Wine Tasting at La Derniere Goutte, Paris Photo by Christine Humphrey ©2012
Humans are, for the most part, creatures of habit. We tend to stay with what is familiar and easy. In clothing, I like black sweaters and tees, a certain brand of jeans. I like boots of all sizes and shapes. My choices are easy, simple and classic. Most of us have some sort of brand loyalty, whether it be in paper towels, shampoo, yogurt, laundry soap, athletic shoes or skin care. Most of us also have preferred foods and wines. And, too often, we don’t venture out of that little box I call…The Wine Rut.
I have fallen victim to The Wine Rut. When I entered the work force in Pennsylvania several years ago, my wine of choice was Chardonnay. I always drank white wine, never red…my first Wine Rut. Over time, I discovered Merlot. When I really became interested in wine, I focused on Zinfandel. Then I went on to Cabernet Sauvignon and…no whites. Again, a Wine Rut. My little wine cellar consisted of current vintage Merlots, Cabernet Sauvignons and Zinfandels. I then graduated to the California Cab Rut, where I find so many people end up and never get out. I don’t mean to sound judgmental here, as I have been there too.
The best way to get out of a Wine Rut is to get out and try different things. If you like a California Cab, try a Cabernet blend…a Bordeaux (French), Meritage (American) or Claret, the British term for a Bordeaux blend. And, guess what, if your Wine Rut is Merlot, again, try the blends, as many are Merlot based. Or, try a Cabernet Franc, one of my favorites. It is grown and produced in California, France’s Bordeaux and the Loire Valley. This grape is part of the Bordeaux blend and is a single varietal in Loire and in California, where it is gaining popularity as a single varietal.
A beautiful wine boutique in Saint-Emilion, Bordeaux, France, October 2011 Photo by Christine Humphrey ©2012
If you like Syrah, known as Shiraz in Australia, New Zealand, South Africa and Canada, try a Rhône blend, comprising primarily of Syrah, Grenache and Mourvèdre. These blends are common to Paso Robles and, of course, the Rhône valley of France, where they originated. Grenache, known as Garnacha in Spain, is one of the most widely planted grapes in the world, especially Spain, France, Sardinia, where it is known as Cannonau, Australia, Washington and California. This grape is also used in rosés and pairs well with many foods.
If you like the heavier California Syrahs and inkier Australian Shiraz, you may like Malbec, a grape that originated in Cahors, southwestern France, but is the top grape in Argentina.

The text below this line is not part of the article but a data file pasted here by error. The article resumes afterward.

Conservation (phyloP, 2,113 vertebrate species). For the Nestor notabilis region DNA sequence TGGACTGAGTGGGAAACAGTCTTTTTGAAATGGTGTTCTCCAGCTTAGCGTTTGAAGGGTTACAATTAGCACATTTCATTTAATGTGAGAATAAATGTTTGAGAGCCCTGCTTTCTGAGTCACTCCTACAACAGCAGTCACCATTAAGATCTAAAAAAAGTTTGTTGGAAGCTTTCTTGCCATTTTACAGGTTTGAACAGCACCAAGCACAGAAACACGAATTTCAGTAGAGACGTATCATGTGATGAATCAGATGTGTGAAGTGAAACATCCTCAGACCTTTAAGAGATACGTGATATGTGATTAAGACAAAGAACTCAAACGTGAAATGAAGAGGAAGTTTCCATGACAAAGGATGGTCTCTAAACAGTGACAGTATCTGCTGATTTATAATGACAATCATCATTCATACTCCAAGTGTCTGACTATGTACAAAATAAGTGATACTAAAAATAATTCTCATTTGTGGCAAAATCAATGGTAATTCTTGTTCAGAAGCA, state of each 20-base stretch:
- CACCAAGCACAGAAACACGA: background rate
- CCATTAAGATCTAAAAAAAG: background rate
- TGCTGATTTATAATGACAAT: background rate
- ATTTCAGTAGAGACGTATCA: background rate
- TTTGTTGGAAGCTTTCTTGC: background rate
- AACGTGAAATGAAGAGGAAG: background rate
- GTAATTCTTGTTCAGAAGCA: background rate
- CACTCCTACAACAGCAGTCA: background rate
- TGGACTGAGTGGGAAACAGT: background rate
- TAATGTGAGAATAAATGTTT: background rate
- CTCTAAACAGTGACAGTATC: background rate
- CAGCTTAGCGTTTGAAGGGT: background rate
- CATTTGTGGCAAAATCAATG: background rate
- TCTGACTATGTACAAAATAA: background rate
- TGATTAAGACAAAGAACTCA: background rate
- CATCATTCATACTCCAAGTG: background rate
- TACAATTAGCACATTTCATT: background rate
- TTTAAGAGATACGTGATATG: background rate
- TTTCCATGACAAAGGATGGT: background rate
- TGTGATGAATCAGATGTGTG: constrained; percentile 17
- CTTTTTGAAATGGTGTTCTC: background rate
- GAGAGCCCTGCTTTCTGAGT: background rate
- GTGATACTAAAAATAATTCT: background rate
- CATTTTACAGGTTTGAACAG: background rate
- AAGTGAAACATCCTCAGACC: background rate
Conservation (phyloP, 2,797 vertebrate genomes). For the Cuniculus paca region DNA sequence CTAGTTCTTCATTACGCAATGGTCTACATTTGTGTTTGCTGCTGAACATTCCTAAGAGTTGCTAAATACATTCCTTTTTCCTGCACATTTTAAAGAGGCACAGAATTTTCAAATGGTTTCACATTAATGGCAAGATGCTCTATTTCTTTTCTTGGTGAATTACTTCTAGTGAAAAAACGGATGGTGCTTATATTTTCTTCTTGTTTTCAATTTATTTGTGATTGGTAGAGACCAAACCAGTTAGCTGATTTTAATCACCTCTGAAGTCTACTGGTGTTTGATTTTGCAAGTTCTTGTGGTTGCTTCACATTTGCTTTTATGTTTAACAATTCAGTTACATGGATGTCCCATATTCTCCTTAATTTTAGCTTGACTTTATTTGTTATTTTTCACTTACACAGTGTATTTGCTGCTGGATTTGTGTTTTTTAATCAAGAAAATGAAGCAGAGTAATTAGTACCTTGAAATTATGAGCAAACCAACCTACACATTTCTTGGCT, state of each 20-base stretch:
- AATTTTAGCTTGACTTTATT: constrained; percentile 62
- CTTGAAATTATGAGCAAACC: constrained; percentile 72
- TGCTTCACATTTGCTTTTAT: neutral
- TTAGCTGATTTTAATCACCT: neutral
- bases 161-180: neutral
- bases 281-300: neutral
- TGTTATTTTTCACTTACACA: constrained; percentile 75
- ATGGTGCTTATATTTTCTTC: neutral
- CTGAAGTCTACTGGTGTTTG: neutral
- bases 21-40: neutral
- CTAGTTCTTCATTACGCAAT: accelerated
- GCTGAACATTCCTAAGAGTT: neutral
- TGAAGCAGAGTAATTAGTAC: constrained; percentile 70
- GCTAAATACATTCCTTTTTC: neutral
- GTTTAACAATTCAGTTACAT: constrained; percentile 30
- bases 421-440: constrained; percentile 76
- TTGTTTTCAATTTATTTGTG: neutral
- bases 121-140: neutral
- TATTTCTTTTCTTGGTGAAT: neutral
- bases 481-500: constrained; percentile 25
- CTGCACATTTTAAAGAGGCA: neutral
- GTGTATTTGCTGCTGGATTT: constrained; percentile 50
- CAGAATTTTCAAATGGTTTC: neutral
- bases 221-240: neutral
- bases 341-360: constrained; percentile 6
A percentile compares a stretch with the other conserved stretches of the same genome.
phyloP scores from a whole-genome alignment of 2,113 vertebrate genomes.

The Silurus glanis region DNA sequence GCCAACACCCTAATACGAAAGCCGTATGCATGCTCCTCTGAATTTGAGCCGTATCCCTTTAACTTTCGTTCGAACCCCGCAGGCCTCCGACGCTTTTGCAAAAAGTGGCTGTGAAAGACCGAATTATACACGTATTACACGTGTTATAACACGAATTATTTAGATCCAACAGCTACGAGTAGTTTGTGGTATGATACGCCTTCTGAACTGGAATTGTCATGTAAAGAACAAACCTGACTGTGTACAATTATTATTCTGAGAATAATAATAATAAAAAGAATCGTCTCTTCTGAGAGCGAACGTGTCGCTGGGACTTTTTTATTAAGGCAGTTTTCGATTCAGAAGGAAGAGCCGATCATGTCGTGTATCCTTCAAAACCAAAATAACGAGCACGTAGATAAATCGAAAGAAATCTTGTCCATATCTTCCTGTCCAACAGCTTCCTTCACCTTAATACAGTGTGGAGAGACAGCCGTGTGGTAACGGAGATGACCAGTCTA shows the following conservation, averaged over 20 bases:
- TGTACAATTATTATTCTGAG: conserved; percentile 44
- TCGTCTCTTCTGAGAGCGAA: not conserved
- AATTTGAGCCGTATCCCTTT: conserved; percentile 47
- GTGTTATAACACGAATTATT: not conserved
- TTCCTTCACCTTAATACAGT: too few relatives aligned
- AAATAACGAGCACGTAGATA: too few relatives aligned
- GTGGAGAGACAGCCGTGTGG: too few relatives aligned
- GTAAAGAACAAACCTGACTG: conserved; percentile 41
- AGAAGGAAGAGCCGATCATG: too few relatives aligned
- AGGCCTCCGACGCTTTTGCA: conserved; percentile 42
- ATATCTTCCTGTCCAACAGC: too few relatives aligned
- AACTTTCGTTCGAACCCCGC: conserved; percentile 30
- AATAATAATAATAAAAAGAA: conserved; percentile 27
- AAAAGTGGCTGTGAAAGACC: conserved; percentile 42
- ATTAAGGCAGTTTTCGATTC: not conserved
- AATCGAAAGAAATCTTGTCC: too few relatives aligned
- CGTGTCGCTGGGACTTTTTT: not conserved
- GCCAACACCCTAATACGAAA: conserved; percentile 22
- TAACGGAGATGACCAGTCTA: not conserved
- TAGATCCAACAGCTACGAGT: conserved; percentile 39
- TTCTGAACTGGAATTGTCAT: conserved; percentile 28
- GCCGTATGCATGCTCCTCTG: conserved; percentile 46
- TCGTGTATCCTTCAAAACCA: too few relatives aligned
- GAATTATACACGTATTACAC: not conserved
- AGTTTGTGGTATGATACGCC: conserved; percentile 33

Zinfandel lovers, try Petite Sirah. Other very nice reds come from Italy…Sangiovese (Chianti and Barolo), Nebbiolo and Barberas. Tempranillo, primarily from Spain can be another heavier red alternative. And of course, within the Pinot Noirs, there are decided differences between different AVAs in California. Oregon makes beautiful Pinot Noirs, many that are more similar to those from Burgundy, than many in California.
To get out of the white Wine Rut, if you just can’t live without California Chardonnay, try Sonoma as well as Napa, and definitely try the Chardonnays of our Central Coast. The white Rhône blends that have a lot of Rousanne resemble lighter Chardonnays. And, again, the Burgundies are fantastic. They are generally lighter and less oaky than their California counterparts. And, of course, they are made to age. While they are all Chardonnay, some other names from Burgundy you may not realize are from there are Chablis and Pouilly-Fuissé. This Chablis is not the mass produced stuff from large American producers like Gallo. It is from the Chablis region of Burgundy in France. It is less expensive than its prestigious counterparts to the south in the Côte D’Or. For more information on the misconceptions about Chablis, check out dont-hate-on-chablis. Pouilly-Fuissé comes from the Mâconnais appellation in Burgundy, south of the Côte D’Or.
Domaine Marc Bredif, Vouvray, Loire Valley, France Photo by Christine Humphrey ©2012
If you like Sauvignon Blanc, try a Sancerre or Pouilly-Fumé, both from the Sauvignon Blanc grape and from the Loire Valley. Or, try a refreshing Italian Pinot Grigio or its Pinot Gris counterpart. Viognier is another aromatic white that can be appealing to a Chardonnay drinker. The Loire Valley is also home to Chenin Blanc, known as Steen in South Africa. It is a versatile grape that can be produced in various degrees of sweetness, from sparkling wines in Vouvray in the Loire, to dessert wines, as well as crisp, white table wines.
I visited this Troglodyte cave at Marc Bredif, October 2010 Photo by Christine Humphrey ©2012
I will be talking about rosés in a future post, as summer is fast approaching.
I have given you alternative interpretations of well known grapes to get you out of your Wine Rut, if you are in one. Now, go out, have some fun and try something new!
Until next time….à votre santé!
© 2012 by Christine Humphrey